A big topic of discussion this session has been the police reform bills that have been introduced. We have seen a lot in the news and around our state and nation about the accusations against police officers regarding their interactions with the public. While we know there will always be bad actors in every profession, I believe as a whole our officers serve our communities well.

Unfortunately, not everyone believes the same way as I do, and so there were several bills offered on the subject of police reform. While some of the bills made good changes, several of them attempted to make wide reaching changes to our policing system. Thankfully, my colleagues that heard these bills in the Judicial Proceedings Committee were able to work to create good policy and temper the wide reaching changes that were proposed. While no bill is perfect, and I did not agree with every bill or change, I do think we were able to make some improvements to what was initially offered. Provided below are a few of the bills that were voted on in the Senate.

Senate Bill 71 required that all police officers wear body cameras while on duty. There were a few concerns raised, but I believe that the overall concept of this bill promoted transparency and safety for both the officer and public. The vote was unanimous in the Senate.

Senate Bill 178 dealt with making, among other things, mere accusations and complaints against officers completely open to the public. The proponents argued that this would ensure that an officer’s alleged misconduct would not be a personnel matter to be dealt with internally within the police department. Opponents argued that it if there was no finding of wrongdoing, the record, which would now be public, presented certain due process issues and could be prejudicial to officers. There were several amendments offered. Sen. West offered an amendment to this bill to make the Maryland Legislature abide by the same requirements. In fact, he stated, “If we believe that our police departments are hotbeds of corruption and undisciplined, unprofessional conduct, and we need to clean out the Augean stables by making public all complaints filed against our men and women in blue, whether there’s any merit to them or not, we should apply the exact same rule to the Maryland General Assembly.”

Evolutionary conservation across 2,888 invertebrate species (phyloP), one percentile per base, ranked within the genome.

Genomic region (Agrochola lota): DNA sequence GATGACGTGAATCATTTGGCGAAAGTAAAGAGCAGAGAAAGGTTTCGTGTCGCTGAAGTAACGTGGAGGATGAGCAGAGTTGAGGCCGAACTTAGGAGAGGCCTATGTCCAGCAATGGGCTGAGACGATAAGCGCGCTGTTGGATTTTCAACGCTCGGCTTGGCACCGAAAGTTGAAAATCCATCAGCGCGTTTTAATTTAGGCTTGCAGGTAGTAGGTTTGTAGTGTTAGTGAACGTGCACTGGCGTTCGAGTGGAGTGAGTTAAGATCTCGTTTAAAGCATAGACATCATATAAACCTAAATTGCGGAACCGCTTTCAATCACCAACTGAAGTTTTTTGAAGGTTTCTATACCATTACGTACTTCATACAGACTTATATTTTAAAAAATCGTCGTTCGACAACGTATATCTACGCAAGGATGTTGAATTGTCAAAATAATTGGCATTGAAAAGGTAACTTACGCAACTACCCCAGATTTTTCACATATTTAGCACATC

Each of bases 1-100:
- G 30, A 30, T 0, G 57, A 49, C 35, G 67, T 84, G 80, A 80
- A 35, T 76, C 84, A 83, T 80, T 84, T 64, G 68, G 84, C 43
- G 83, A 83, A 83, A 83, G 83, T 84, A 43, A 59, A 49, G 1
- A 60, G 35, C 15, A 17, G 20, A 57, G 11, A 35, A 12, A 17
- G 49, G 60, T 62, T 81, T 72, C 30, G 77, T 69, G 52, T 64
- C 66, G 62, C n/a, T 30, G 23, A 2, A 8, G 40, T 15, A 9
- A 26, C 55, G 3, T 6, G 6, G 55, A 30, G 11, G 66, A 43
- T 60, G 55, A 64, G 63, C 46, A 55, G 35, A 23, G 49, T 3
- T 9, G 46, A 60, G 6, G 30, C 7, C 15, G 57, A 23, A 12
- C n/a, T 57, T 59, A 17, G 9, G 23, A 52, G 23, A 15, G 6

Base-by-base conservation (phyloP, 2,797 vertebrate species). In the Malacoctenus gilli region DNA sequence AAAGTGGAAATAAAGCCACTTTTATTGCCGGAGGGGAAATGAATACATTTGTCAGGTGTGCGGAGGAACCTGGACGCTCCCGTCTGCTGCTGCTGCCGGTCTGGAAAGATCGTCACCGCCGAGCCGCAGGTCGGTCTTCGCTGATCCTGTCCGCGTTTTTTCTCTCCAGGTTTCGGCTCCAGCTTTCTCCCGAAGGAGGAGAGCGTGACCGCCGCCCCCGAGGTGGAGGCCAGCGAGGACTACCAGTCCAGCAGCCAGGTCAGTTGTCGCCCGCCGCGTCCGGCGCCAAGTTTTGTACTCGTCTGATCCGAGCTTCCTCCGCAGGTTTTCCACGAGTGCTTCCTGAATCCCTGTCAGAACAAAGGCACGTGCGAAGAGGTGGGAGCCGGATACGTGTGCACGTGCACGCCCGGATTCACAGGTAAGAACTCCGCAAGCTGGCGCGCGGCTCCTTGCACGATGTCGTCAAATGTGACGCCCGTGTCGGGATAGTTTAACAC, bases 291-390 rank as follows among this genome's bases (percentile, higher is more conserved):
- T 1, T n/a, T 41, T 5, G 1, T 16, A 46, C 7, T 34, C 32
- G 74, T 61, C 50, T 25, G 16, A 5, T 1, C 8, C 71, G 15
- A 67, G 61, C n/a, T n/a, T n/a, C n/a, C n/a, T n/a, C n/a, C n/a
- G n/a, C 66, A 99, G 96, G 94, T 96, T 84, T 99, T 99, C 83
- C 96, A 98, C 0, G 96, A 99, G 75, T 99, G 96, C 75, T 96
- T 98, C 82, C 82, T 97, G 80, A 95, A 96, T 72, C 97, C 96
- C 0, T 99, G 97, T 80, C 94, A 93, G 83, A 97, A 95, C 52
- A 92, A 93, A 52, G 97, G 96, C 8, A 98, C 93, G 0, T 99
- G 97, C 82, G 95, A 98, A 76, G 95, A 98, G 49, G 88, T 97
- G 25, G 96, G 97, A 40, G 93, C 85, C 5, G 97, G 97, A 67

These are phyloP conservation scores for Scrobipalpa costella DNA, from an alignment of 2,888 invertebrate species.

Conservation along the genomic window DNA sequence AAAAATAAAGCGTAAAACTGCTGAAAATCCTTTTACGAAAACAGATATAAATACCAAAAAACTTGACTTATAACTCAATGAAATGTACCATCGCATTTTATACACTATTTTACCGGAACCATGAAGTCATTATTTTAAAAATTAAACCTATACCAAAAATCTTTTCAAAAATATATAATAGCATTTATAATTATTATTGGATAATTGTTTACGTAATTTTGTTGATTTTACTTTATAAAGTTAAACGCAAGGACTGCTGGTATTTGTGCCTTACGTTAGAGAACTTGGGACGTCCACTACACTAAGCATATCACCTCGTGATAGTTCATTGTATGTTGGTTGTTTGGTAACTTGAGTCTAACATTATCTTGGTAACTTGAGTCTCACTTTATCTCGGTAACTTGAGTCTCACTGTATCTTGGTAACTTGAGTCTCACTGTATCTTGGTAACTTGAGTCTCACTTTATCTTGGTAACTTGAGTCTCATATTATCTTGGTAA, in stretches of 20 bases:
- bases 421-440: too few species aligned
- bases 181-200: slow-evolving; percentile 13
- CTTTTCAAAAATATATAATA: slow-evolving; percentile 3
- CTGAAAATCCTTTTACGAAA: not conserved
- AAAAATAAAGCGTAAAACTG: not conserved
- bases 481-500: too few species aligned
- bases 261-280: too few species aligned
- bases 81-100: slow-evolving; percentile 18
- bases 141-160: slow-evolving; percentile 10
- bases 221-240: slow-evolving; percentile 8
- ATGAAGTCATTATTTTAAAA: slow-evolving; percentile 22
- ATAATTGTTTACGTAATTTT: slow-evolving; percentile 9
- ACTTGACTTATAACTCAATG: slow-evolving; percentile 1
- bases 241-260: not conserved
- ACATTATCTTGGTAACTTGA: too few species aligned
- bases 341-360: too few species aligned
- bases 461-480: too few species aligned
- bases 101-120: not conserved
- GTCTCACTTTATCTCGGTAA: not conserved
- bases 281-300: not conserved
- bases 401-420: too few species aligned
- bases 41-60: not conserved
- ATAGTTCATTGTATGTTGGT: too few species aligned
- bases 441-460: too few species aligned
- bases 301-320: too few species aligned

I supported this amendment, but unfortunately it was rejected. The bill passed 29-18. I voted against the bill because I believe we should have transparency in knowing police misconduct. However, I believe this bill went too far as to airing unfounded accusations and complaints that are found to not be true. Senate Bill 419 as it was originally introduced would have eliminated no-knock warrants. Several amendments were offered to prevent complete elimination of no-knock warrants and the bill passed unanimously in the Senate.

Senate Bill 600 requires that all deaths allegedly caused by a police officer be immediately investigated by the Attorney General as soon as the respective law enforcement agency has knowledge of the occurrence. This bill also requires that the Attorney General prosecute the police officer involved, if there is enough evidence to build a case. This bill passed unanimously in the committee and in the Senate.

Senate Bill 627 was originally a repeal of the Law Enforcement Officer’s Bill of Rights. I voted against the bill as I thought it was too broad in its application and would hinder officers in being able to effectively do their jobs. This bill passed in the Senate with a vote of 33-14. All of these bills will now pass over to the House to be debated, potentially amended and then voted on. Any changes the House makes may start the debate all over again.

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